It is difficult for Israelis not to be a little bit envious as we watch the early days of Barack Obama’s term as president. From the economy to foreign policy, America’s new president is taking bold actions aimed at addressing the formidable challenges facing his country and the world.
The conflict now known as the Second Lebanon War began two years ago, on July 12, 2006, and ended 34 days later, on August 14. On September 17, following weeks of intense public anger over the war’s inconclusive ending, the Israeli Cabinet appointed a five-member government commission of inquiry into the war’s conduct, known, after the name of its chairman, as the Winograd Commission.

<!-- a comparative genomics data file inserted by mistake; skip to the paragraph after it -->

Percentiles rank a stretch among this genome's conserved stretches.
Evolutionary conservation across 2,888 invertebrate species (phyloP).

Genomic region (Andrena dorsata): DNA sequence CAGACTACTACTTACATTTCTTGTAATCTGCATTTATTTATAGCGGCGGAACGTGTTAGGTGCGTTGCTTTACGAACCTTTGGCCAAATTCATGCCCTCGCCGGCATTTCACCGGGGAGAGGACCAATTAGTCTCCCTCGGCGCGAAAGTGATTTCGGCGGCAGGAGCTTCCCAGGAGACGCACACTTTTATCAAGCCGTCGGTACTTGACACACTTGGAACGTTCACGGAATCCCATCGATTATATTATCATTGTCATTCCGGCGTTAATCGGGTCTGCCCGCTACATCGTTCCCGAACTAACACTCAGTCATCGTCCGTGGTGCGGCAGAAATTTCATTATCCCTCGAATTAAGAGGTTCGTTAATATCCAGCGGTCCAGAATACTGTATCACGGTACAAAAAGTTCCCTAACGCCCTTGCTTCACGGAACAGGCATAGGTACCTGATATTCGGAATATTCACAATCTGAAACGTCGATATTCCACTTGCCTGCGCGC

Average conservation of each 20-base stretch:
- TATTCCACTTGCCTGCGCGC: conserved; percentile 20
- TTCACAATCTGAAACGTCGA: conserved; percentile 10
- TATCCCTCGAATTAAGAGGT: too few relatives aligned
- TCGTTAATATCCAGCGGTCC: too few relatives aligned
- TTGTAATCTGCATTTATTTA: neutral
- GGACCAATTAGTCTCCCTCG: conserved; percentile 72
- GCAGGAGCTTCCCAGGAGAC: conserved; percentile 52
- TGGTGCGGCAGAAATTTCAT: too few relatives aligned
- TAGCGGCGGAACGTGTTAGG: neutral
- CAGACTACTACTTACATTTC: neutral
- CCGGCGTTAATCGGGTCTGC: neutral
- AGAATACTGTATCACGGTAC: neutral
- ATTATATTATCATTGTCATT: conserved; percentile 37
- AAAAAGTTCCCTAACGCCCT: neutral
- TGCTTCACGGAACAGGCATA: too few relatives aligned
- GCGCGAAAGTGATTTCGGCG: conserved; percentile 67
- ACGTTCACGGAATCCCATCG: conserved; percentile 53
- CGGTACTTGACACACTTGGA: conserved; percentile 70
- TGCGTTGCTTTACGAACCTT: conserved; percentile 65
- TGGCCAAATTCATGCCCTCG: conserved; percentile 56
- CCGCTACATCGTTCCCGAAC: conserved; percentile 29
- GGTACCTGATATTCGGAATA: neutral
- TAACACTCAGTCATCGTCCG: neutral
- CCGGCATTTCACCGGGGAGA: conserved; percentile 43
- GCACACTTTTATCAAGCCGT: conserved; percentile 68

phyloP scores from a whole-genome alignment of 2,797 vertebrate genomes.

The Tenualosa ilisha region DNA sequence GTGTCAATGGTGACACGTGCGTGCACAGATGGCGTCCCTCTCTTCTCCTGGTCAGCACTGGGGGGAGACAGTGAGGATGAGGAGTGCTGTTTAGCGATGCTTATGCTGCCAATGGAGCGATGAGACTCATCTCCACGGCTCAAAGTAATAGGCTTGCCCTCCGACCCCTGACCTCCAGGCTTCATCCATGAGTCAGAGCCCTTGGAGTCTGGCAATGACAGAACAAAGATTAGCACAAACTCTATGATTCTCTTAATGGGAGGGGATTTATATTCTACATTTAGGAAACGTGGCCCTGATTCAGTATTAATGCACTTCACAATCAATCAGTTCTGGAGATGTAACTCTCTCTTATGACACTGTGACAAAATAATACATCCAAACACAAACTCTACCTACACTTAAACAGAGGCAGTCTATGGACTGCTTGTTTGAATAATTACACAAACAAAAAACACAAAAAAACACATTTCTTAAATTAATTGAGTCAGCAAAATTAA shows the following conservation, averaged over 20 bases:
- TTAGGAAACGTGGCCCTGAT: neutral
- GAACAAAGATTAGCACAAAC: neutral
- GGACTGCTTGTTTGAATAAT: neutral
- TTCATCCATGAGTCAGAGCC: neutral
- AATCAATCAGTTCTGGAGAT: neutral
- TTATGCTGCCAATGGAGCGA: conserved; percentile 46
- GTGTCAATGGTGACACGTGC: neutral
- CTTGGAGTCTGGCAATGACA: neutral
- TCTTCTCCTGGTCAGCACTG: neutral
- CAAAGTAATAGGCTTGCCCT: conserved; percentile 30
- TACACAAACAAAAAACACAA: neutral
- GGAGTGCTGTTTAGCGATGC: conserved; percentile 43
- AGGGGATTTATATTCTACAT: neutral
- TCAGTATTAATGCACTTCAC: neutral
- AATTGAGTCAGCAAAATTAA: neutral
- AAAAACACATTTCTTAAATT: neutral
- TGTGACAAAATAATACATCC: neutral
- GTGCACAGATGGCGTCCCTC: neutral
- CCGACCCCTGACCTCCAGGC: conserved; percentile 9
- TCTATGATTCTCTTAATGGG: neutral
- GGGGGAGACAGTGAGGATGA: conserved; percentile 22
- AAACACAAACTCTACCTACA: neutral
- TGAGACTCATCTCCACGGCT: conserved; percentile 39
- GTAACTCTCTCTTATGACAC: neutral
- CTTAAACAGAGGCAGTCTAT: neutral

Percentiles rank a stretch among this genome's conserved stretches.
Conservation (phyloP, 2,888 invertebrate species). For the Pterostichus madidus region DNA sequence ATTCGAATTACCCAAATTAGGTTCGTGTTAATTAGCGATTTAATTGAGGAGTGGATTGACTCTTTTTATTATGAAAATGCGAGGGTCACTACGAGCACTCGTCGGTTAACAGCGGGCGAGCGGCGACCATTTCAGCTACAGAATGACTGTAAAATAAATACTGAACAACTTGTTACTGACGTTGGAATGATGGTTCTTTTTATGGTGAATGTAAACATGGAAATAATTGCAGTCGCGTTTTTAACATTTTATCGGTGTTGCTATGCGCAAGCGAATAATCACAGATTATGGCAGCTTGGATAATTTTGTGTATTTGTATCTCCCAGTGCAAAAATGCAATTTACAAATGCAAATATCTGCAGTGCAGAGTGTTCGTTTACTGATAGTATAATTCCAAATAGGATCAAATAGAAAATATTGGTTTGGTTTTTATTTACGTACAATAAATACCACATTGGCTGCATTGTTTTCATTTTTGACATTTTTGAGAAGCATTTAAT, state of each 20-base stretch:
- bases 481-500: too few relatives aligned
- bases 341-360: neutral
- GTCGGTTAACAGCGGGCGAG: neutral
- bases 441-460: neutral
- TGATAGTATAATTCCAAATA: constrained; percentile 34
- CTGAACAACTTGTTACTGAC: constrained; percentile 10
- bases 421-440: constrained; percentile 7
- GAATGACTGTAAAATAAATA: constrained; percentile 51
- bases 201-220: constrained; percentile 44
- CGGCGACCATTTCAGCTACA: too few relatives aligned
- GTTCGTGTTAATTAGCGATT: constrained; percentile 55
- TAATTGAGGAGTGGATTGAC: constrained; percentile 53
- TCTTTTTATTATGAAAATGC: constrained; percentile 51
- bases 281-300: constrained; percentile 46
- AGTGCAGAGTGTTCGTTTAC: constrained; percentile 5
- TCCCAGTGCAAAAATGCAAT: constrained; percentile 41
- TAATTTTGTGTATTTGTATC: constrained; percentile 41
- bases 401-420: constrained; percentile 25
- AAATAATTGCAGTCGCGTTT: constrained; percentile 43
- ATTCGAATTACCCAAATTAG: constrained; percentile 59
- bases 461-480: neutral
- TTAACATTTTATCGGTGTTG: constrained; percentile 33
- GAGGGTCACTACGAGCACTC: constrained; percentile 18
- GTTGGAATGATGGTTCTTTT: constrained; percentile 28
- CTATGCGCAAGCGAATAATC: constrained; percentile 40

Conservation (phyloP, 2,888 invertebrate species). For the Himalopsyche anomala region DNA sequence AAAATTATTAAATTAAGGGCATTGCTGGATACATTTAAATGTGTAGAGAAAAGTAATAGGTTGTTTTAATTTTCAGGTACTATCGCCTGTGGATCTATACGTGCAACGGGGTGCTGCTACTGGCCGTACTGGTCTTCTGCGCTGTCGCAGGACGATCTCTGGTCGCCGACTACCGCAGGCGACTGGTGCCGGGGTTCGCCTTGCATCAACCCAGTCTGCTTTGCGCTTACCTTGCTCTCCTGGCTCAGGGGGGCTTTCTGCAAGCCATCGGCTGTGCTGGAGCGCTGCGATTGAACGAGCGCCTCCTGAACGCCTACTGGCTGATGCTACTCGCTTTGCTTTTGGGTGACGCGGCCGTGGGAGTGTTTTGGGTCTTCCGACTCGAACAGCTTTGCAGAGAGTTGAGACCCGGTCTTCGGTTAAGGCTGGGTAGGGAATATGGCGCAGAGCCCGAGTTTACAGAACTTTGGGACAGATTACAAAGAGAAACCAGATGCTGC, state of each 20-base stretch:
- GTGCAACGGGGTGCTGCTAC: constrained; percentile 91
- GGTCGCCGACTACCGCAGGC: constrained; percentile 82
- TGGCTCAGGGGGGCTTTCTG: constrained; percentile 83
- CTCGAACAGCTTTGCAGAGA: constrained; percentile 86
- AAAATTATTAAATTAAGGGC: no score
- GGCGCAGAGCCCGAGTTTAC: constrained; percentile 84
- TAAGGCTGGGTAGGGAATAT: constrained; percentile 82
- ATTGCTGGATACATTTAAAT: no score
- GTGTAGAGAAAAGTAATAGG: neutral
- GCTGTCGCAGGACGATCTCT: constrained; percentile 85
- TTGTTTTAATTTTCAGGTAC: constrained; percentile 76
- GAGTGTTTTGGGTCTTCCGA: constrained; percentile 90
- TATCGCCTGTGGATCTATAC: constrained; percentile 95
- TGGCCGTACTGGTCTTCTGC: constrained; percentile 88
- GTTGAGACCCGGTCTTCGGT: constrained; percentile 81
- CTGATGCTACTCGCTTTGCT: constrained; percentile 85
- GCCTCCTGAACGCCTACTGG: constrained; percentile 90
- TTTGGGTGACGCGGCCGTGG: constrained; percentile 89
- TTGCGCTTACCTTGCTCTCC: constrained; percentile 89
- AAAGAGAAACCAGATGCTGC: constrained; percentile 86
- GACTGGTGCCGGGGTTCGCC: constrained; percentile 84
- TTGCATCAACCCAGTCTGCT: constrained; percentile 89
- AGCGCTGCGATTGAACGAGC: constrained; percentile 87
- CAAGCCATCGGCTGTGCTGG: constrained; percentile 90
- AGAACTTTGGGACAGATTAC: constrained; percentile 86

There is little disagreement that every Jewish leader, organization, community and individual has a duty to help ensure the continuity of the Jewish people. But in a world where the long-term existence of the Jewish state is far from certain, the imperative to exist inevitably gives rise to difficult questions, foremost among them this: When the survival of the Jewish people conflicts with the morals of the Jewish people, is existence worthwhile, or even possible?